Here is a good review of a very interesting work of fiction that looks at Mormonism, its beginnings and today's spiritual descendants among fundamentalist Mormons. What is interesting is that a work like this, perhaps better described as "faction", is that it also works as well as factual works, perhaps sometimes better, to show up the errors and problems of cults and of religious movements in general. The last paragraph of the review, I think, illustrates this well:
"There's no use pretending that reading The 19th Wife isn't a lot of work, but its rewards are correspondingly vast. Admittedly, members of the Church of Jesus Christ of Latter-day Saints will have reason to react unenthusiastically to this portrayal of their early leaders, and members of pedophilic cults should definitely choose something else for book club. But the voices Ebershoff has brought to life here dramatize one of the most remarkable periods of America's religious history, and he's just as discerning about the bizarre descendants that can sprout like toxic weeds from a founder's revelation. The greatest triumph is the way all this material, though it's focused on the peculiarities of Mormonism -- devout and heretical, ancient and modern -- illuminates the larger landscape of faith."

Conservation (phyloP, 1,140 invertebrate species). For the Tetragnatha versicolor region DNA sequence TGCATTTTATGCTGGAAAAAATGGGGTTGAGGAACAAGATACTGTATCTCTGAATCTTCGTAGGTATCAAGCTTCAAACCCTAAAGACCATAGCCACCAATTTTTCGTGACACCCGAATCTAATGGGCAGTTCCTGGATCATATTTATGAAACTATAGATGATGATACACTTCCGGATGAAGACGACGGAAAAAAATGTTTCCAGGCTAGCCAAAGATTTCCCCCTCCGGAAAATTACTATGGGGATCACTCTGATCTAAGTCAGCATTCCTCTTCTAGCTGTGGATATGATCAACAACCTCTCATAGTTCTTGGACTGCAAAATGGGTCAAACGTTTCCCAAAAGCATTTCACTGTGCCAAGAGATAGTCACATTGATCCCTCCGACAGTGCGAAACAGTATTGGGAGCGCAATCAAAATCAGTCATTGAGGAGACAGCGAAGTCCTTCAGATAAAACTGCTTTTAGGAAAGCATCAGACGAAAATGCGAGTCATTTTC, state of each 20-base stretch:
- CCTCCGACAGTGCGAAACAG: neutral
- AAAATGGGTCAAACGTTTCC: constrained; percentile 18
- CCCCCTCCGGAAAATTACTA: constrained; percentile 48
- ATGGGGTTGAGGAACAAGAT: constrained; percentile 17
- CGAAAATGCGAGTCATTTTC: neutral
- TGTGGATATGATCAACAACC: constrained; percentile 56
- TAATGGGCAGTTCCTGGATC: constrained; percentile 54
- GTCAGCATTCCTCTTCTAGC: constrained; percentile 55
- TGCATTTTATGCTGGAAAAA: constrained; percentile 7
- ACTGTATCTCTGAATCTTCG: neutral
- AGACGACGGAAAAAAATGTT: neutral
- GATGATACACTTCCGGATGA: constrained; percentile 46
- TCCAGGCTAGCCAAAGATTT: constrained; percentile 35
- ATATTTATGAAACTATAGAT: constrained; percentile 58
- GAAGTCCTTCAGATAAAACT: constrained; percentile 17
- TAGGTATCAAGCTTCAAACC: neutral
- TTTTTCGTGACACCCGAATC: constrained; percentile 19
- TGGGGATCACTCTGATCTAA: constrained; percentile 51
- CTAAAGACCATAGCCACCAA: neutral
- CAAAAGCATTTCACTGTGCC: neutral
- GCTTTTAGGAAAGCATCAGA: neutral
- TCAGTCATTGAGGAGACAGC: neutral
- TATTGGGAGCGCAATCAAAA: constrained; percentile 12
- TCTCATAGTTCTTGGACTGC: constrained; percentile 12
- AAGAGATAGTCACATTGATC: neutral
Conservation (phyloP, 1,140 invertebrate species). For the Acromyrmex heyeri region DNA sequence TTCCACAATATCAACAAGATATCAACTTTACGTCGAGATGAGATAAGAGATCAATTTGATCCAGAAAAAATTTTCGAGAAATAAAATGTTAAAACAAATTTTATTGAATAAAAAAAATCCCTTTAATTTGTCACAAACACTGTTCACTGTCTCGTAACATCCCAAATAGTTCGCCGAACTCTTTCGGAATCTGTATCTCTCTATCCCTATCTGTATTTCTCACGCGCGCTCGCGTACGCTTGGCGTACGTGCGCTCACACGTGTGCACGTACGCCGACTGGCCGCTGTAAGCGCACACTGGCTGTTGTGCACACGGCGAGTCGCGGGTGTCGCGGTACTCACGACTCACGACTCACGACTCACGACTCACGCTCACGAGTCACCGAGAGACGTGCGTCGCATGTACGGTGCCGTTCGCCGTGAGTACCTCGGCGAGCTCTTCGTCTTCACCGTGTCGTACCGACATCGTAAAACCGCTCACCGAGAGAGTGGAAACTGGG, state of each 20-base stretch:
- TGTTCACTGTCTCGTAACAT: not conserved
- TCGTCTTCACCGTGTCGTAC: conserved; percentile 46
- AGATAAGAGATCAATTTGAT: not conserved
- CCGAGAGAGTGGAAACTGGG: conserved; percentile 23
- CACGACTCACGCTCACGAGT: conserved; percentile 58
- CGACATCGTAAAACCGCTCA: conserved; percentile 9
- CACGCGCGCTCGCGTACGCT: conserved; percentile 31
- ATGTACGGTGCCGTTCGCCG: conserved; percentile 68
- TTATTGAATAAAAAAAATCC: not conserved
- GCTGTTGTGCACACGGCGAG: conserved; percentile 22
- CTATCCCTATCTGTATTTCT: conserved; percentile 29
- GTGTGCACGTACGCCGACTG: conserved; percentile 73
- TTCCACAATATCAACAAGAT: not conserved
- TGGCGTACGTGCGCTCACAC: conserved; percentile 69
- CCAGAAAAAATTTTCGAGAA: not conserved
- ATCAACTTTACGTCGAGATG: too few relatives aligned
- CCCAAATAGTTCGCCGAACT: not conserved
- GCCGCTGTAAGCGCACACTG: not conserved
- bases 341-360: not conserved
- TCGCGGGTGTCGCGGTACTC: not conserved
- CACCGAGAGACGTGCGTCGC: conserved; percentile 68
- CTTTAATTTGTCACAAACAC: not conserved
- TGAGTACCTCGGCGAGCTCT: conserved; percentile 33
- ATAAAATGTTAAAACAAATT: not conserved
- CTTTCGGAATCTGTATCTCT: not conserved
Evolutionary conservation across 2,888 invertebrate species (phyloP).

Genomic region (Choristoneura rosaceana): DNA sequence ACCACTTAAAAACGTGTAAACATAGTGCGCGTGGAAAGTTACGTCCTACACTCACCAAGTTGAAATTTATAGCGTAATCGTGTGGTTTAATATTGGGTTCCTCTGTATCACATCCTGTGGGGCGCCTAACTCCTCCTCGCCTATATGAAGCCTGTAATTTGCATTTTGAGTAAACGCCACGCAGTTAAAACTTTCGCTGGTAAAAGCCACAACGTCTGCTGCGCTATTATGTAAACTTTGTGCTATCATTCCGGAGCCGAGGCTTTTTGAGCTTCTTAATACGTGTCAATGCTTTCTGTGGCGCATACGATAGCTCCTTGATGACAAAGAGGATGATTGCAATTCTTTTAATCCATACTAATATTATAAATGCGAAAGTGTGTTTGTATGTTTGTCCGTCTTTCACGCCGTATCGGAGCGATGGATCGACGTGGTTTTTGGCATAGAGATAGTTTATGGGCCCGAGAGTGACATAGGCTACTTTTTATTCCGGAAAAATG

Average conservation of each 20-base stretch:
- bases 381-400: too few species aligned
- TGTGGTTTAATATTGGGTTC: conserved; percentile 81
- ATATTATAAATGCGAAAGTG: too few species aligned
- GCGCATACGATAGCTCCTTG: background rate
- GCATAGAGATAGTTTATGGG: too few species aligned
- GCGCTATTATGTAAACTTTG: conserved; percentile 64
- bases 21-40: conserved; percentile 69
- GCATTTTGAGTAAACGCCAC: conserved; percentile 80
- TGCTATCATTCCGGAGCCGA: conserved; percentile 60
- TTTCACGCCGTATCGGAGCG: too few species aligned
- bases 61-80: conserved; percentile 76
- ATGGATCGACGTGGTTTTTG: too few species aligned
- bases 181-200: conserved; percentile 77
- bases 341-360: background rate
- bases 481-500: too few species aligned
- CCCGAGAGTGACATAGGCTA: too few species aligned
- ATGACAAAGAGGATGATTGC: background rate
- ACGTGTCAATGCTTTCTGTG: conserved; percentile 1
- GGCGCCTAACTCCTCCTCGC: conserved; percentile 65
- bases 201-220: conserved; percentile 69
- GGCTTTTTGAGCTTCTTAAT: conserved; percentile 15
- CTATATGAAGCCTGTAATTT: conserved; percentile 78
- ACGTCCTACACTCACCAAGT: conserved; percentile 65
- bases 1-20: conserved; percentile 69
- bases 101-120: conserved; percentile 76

If anyone reads it and wants to offer a short and intelligent review we would be glad to consider publishing it.